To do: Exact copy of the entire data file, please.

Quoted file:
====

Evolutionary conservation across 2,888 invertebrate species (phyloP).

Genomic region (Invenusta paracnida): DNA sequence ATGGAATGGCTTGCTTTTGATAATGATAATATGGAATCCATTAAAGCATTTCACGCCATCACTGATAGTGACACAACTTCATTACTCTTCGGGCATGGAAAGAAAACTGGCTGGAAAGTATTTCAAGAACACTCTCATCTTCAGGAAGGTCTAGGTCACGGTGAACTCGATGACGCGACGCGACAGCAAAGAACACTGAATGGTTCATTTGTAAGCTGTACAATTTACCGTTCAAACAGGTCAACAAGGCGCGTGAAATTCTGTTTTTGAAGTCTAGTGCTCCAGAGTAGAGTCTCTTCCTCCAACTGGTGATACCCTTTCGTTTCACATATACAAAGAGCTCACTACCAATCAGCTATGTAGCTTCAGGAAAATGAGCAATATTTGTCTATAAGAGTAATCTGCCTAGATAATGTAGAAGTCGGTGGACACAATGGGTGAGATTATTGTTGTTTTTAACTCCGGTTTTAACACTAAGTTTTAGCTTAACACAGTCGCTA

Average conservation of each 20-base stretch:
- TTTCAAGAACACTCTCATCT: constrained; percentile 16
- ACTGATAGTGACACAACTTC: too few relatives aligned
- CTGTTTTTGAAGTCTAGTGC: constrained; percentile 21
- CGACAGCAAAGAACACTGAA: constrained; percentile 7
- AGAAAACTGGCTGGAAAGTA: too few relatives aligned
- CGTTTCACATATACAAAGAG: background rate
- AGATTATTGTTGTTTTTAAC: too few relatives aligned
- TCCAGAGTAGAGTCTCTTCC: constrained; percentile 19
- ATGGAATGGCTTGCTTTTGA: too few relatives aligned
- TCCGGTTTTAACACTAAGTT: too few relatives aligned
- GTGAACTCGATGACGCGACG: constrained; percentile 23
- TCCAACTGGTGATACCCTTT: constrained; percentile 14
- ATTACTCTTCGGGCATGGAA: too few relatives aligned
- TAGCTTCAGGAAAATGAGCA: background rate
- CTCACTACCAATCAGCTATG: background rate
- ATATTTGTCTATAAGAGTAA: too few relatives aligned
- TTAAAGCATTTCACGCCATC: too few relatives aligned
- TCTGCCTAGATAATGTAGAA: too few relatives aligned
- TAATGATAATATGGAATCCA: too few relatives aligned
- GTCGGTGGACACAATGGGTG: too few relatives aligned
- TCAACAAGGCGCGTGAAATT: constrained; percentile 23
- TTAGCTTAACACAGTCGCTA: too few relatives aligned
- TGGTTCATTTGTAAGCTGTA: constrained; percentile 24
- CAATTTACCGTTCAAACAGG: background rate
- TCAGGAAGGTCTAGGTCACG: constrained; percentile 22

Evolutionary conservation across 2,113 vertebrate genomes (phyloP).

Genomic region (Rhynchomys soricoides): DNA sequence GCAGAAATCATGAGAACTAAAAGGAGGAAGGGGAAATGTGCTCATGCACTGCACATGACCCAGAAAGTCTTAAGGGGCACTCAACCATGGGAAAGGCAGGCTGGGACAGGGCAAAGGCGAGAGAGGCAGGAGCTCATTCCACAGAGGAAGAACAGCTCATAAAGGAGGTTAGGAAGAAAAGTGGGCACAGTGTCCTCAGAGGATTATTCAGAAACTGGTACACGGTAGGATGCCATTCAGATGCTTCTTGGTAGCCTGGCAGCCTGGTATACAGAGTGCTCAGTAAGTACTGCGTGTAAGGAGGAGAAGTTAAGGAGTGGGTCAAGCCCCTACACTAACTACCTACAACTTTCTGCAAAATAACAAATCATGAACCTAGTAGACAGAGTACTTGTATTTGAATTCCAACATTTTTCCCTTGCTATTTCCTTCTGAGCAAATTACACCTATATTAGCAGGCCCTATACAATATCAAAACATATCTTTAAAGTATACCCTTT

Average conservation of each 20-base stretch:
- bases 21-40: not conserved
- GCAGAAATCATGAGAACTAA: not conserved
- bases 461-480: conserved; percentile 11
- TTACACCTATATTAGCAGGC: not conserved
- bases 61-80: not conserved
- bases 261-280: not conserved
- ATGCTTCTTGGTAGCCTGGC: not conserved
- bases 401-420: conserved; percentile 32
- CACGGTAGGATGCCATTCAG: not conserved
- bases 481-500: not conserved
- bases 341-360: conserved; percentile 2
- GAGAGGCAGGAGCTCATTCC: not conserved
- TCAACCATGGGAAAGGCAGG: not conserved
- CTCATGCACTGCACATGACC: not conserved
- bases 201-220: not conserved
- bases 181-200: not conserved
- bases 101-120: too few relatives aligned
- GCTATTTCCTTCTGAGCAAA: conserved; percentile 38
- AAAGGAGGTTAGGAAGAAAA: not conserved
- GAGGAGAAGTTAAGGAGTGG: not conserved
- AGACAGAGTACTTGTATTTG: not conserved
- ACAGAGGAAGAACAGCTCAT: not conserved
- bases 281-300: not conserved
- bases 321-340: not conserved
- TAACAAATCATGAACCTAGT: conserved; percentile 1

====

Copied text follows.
Evolutionary conservation across 2,888 invertebrate species (phyloP).

Genomic region (Invenusta paracnida): DNA sequence ATGGAATGGCTTGCTTTTGATAATGATAATATGGAATCCATTAAAGCATTTCACGCCATCACTGATAGTGACACAACTTCATTACTCTTCGGGCATGGAAAGAAAACTGGCTGGAAAGTATTTCAAGAACACTCTCATCTTCAGGAAGGTCTAGGTCACGGTGAACTCGATGACGCGACGCGACAGCAAAGAACACTGAATGGTTCATTTGTAAGCTGTACAATTTACCGTTCAAACAGGTCAACAAGGCGCGTGAAATTCTGTTTTTGAAGTCTAGTGCTCCAGAGTAGAGTCTCTTCCTCCAACTGGTGATACCCTTTCGTTTCACATATACAAAGAGCTCACTACCAATCAGCTATGTAGCTTCAGGAAAATGAGCAATATTTGTCTATAAGAGTAATCTGCCTAGATAATGTAGAAGTCGGTGGACACAATGGGTGAGATTATTGTTGTTTTTAACTCCGGTTTTAACACTAAGTTTTAGCTTAACACAGTCGCTA

Average conservation of each 20-base stretch:
- TTTCAAGAACACTCTCATCT: constrained; percentile 16
- ACTGATAGTGACACAACTTC: too few relatives aligned
- CTGTTTTTGAAGTCTAGTGC: constrained; percentile 21
- CGACAGCAAAGAACACTGAA: constrained; percentile 7
- AGAAAACTGGCTGGAAAGTA: too few relatives aligned
- CGTTTCACATATACAAAGAG: background rate
- AGATTATTGTTGTTTTTAAC: too few relatives aligned
- TCCAGAGTAGAGTCTCTTCC: constrained; percentile 19
- ATGGAATGGCTTGCTTTTGA: too few relatives aligned
- TCCGGTTTTAACACTAAGTT: too few relatives aligned
- GTGAACTCGATGACGCGACG: constrained; percentile 23
- TCCAACTGGTGATACCCTTT: constrained; percentile 14
- ATTACTCTTCGGGCATGGAA: too few relatives aligned
- TAGCTTCAGGAAAATGAGCA: background rate
- CTCACTACCAATCAGCTATG: background rate
- ATATTTGTCTATAAGAGTAA: too few relatives aligned
- TTAAAGCATTTCACGCCATC: too few relatives aligned
- TCTGCCTAGATAATGTAGAA: too few relatives aligned
- TAATGATAATATGGAATCCA: too few relatives aligned
- GTCGGTGGACACAATGGGTG: too few relatives aligned
- TCAACAAGGCGCGTGAAATT: constrained; percentile 23
- TTAGCTTAACACAGTCGCTA: too few relatives aligned
- TGGTTCATTTGTAAGCTGTA: constrained; percentile 24
- CAATTTACCGTTCAAACAGG: background rate
- TCAGGAAGGTCTAGGTCACG: constrained; percentile 22

Evolutionary conservation across 2,113 vertebrate genomes (phyloP).

Genomic region (Rhynchomys soricoides): DNA sequence GCAGAAATCATGAGAACTAAAAGGAGGAAGGGGAAATGTGCTCATGCACTGCACATGACCCAGAAAGTCTTAAGGGGCACTCAACCATGGGAAAGGCAGGCTGGGACAGGGCAAAGGCGAGAGAGGCAGGAGCTCATTCCACAGAGGAAGAACAGCTCATAAAGGAGGTTAGGAAGAAAAGTGGGCACAGTGTCCTCAGAGGATTATTCAGAAACTGGTACACGGTAGGATGCCATTCAGATGCTTCTTGGTAGCCTGGCAGCCTGGTATACAGAGTGCTCAGTAAGTACTGCGTGTAAGGAGGAGAAGTTAAGGAGTGGGTCAAGCCCCTACACTAACTACCTACAACTTTCTGCAAAATAACAAATCATGAACCTAGTAGACAGAGTACTTGTATTTGAATTCCAACATTTTTCCCTTGCTATTTCCTTCTGAGCAAATTACACCTATATTAGCAGGCCCTATACAATATCAAAACATATCTTTAAAGTATACCCTTT

Average conservation of each 20-base stretch:
- bases 21-40: not conserved
- GCAGAAATCATGAGAACTAA: not conserved
- bases 461-480: conserved; percentile 11
- TTACACCTATATTAGCAGGC: not conserved
- bases 61-80: not conserved
- bases 261-280: not conserved
- ATGCTTCTTGGTAGCCTGGC: not conserved
- bases 401-420: conserved; percentile 32
- CACGGTAGGATGCCATTCAG: not conserved
- bases 481-500: not conserved
- bases 341-360: conserved; percentile 2
- GAGAGGCAGGAGCTCATTCC: not conserved
- TCAACCATGGGAAAGGCAGG: not conserved
- CTCATGCACTGCACATGACC: not conserved
- bases 201-220: not conserved
- bases 181-200: not conserved
- bases 101-120: too few relatives aligned
- GCTATTTCCTTCTGAGCAAA: conserved; percentile 38
- AAAGGAGGTTAGGAAGAAAA: not conserved
- GAGGAGAAGTTAAGGAGTGG: not conserved
- AGACAGAGTACTTGTATTTG: not conserved
- ACAGAGGAAGAACAGCTCAT: not conserved
- bases 281-300: not conserved
- bases 321-340: not conserved
- TAACAAATCATGAACCTAGT: conserved; percentile 1